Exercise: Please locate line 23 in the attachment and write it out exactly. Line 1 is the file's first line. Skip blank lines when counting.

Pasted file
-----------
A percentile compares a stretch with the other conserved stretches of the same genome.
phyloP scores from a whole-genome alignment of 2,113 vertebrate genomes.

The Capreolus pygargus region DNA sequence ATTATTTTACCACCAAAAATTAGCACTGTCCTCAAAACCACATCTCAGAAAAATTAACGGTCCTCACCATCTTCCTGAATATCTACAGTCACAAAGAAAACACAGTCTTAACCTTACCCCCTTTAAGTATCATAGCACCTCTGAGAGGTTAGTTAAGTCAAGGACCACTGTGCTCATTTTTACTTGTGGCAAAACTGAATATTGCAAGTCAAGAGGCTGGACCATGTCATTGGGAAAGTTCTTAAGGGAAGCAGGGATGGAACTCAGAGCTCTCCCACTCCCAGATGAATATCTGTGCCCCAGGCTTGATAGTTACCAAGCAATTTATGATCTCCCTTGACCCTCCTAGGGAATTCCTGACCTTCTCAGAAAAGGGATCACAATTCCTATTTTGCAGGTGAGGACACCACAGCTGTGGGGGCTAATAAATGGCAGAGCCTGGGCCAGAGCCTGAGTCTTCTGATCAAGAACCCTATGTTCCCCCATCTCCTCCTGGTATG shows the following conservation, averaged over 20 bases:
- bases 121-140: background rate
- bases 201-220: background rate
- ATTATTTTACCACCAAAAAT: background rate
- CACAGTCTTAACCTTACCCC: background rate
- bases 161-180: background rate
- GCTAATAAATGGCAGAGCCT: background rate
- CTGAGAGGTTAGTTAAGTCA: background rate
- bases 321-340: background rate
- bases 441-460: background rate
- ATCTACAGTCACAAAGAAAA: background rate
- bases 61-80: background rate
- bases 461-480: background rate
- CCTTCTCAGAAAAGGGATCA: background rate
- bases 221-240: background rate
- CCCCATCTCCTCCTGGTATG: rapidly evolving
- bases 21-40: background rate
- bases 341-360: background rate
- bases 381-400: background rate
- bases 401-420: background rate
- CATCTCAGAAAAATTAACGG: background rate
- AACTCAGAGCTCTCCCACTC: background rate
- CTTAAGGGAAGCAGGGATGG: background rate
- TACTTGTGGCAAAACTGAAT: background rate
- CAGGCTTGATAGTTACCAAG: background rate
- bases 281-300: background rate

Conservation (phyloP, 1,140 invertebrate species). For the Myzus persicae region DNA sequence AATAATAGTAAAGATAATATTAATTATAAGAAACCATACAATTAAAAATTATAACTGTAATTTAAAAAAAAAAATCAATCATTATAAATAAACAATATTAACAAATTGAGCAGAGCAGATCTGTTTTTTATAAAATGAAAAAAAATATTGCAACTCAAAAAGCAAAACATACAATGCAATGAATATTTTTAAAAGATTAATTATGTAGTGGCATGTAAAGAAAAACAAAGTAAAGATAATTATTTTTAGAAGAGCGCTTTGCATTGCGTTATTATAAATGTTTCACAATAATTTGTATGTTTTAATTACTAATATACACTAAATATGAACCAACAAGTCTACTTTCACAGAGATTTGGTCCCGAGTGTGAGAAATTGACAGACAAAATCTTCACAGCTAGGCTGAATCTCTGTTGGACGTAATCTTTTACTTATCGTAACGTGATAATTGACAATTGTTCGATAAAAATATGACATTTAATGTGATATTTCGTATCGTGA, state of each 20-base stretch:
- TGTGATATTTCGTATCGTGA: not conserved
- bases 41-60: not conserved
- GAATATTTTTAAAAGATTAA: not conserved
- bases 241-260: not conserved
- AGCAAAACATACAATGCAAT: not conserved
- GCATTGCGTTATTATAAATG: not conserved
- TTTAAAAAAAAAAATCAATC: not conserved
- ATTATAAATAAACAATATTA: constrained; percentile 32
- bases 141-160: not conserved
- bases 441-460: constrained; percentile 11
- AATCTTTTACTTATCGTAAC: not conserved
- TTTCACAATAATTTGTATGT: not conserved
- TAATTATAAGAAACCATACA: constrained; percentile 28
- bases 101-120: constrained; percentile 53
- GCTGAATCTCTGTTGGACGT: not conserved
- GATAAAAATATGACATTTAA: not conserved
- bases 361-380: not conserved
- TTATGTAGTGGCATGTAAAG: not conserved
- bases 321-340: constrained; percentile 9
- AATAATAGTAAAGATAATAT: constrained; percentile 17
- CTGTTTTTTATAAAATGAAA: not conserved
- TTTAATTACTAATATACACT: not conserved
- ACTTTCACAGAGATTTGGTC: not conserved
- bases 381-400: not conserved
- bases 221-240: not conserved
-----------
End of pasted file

- CATCTCAGAAAAATTAACGG: background rate